I Took A Tumble

Ronan and Mark of Tom Sutton Heating are well on schedule with our new installation. We have hot water. After another couple of days all will be completed.
Jackie continued her work on garden maintenance this morning and I dead-headed a few token roses this afternoon.

Crown Princess Margareta

and Mamma Mia are two of those that keep on giving;

as is Compassion, kindly climbing over the Dead End Path.

Clematis Sieboldii, masquerading as a Passion flower, has surprised us by blooming in the last few days;

geraniums are keeping pace with nasturtiums;

and bees continue their dalliance with dahlias.

Our National Trust has adopted the practice of placing a thistle on the seat of antique chairs in order to deter people from sitting on them. One of our metal chairs in the rose garden has come apart. Naturally it will be used as a planter rather than despatched to the dump. In the meantime, following the National Trust, Jackie has plonked a pot of chrysanthemums thereon.

Later, we drove along Cowpits Lane, Ringwood, turning into Linford Road, which we had not previously traversed. This proved to be a winding tree-lined lane of which the ponies claimed ownership.

The large foal that appears in the first picture of the long gallery attracted my attention as it began licking the tarmac in the middle of the road. The creature was oblivious of the car waiting behind it. I waved my arms about a bit attempting to draw it out of the way. This was to no avail. The driver emerged from his vehicle and adopted a hands on approach. I turned my back on the approaching animal, as it came towards me. This was in order to remove myself from its path. I was going to have to descend a steeper incline than I would have liked. As to be expected my pace increased to an involuntary run. The terrain levelled out, and so did I.

The concerned driver’s female companion yelled to alert him to what had happened. Slaloming around the grazing ponies, Jackie dashed out of the Modus. She and the driver soon stood on either side of me. I lay on my back, quite comfortably working out how I was going to get up. I rolled over and reached for helping hands. Jackie picked up the camera which had dented my forehead and raised my left cheekbone.
This looked much worse than it was. I only had a small cut and a little bruise. More importantly, I now know I can fall over and get up – quite a fear when you’ve just had a new knee fitted. No cameras were harmed in this production.
Elizabeth stayed at Mum’s tonight. Jackie and I dined on Hordle Chinese Take Away’s excellent  fare. Mrs Knight finished the Sauvignon Blanc and I finished the Cabernet Sauvignon.


During a brief lull in the wet and windy weather the forecasters tell us will worsen over the next two months, I met and spoke with Ralph, the owner of The Spinney, on my way to Hordle Cliff beach and back. He recounted the history of the once again closed Royal Oak pub on the corner of Downton Lane. Apparently a few years ago a family successfully ran it for nine years. They were always packed out. Having lost the country pub atmosphere under a series of successors, it has failed to survive since.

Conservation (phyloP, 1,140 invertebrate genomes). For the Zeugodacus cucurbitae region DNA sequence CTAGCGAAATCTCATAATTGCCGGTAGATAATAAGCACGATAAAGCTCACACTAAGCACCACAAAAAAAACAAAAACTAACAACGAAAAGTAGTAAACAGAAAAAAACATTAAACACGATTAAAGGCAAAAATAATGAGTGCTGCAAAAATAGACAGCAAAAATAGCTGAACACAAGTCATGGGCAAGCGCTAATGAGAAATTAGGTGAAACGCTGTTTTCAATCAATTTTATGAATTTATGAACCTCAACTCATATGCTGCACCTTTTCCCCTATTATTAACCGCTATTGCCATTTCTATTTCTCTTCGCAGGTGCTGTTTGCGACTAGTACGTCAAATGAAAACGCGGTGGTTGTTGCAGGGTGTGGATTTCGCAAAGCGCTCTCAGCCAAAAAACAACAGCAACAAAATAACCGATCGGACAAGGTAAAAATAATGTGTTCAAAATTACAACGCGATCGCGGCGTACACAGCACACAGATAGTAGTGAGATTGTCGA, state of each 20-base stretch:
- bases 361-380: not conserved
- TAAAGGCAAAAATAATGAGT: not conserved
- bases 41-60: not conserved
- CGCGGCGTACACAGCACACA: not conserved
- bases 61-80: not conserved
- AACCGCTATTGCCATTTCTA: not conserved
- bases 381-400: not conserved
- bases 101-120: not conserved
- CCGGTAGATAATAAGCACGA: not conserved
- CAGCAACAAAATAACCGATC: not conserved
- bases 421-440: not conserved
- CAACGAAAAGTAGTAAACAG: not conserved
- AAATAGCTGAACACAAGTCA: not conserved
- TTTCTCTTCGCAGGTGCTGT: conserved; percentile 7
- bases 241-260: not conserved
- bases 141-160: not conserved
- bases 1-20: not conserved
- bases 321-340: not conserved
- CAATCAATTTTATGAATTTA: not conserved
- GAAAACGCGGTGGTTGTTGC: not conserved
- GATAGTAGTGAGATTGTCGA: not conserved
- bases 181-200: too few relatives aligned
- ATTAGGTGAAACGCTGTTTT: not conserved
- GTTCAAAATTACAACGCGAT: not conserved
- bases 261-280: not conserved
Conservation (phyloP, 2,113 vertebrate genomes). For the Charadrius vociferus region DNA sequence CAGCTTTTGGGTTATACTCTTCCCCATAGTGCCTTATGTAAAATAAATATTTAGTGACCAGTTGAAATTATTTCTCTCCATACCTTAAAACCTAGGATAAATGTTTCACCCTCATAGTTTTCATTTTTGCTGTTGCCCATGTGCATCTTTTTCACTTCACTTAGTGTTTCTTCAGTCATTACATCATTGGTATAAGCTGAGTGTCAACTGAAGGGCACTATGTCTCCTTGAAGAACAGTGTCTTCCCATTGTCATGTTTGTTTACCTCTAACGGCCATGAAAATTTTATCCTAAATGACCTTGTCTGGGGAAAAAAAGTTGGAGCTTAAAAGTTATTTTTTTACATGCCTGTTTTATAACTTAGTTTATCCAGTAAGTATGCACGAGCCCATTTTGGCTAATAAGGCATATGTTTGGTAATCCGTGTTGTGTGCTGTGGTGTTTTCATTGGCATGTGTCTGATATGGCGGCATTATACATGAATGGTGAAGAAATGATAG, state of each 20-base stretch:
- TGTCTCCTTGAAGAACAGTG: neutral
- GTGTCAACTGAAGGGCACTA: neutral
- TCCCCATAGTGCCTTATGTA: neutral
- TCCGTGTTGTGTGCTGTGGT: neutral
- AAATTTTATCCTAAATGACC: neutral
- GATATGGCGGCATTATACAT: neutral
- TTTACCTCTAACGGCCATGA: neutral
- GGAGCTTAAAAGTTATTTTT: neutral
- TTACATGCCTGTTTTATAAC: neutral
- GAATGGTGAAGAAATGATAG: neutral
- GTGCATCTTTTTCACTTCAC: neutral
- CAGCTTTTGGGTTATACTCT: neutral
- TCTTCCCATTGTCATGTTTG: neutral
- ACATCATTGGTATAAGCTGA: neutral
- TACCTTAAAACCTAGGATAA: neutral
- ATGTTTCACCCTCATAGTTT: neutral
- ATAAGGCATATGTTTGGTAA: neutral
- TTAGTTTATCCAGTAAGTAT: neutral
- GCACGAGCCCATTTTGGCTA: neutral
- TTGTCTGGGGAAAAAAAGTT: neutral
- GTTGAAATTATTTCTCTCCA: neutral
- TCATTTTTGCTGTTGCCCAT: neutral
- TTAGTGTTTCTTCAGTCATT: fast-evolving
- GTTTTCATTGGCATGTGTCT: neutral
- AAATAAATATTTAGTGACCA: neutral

Chalet demolitionStatic caravanDespite the rain, men demolishing the older chalets in Shorefield Country Park were able to keep a bonfire going. The replacements, providing work for M. Doe, are being erected within a matter of days.
Jackie had bought a pomegranate for Flo, which enabled me to illustrate my post ‘The Bees’ of 29th May 2012 with a photograph. Our granddaughter eschewed the pin method favoured by Chris and me. She preferred to pick out the fleshy seeds with her fingers.
Some weeks ago, Jackie’s sister Helen had entrusted to her a tiny pair of ailing plants. Floppy little things, they seemed to be beyond being restored to health. Helen’s faith, however, has paid off. One was to be adopted by her sister, the other to be fostered in respite care.
Clematis SeiboldiiWhat I thought was a dwarf passionflower has now flowered in its pot, and has the strength to climb up its supports. This is a clematis Sieboldii, appropriately nicknamed the passionflower clematis. Clearly a certain amount of favouritism has been employed, for this is the adopted twin, which has benefited from diluted tomato feed, and regular caresses and sweet nothings.Clematis Sieboldii in incubatorThe other, the foster child, although beginning to show signs of viable life, remains in an incubator in the utility room.

Errol’s lilies still enliven our sitting room.

Our dinner this evening consisted of Jackie’s delicious sausage casserole (recipe); mashed potato and swede; carrots and runner beans followed by a variety of sweets, mine being scones and strawberry jam. I finished the malbec.

P.S. Jackie tells me I got the wrong end of the stick over the plants. It was only last week that Helen had handed over her clematis for resuscitation. As can be seen, it has already responded to her sister’s equally attentive tender loving care.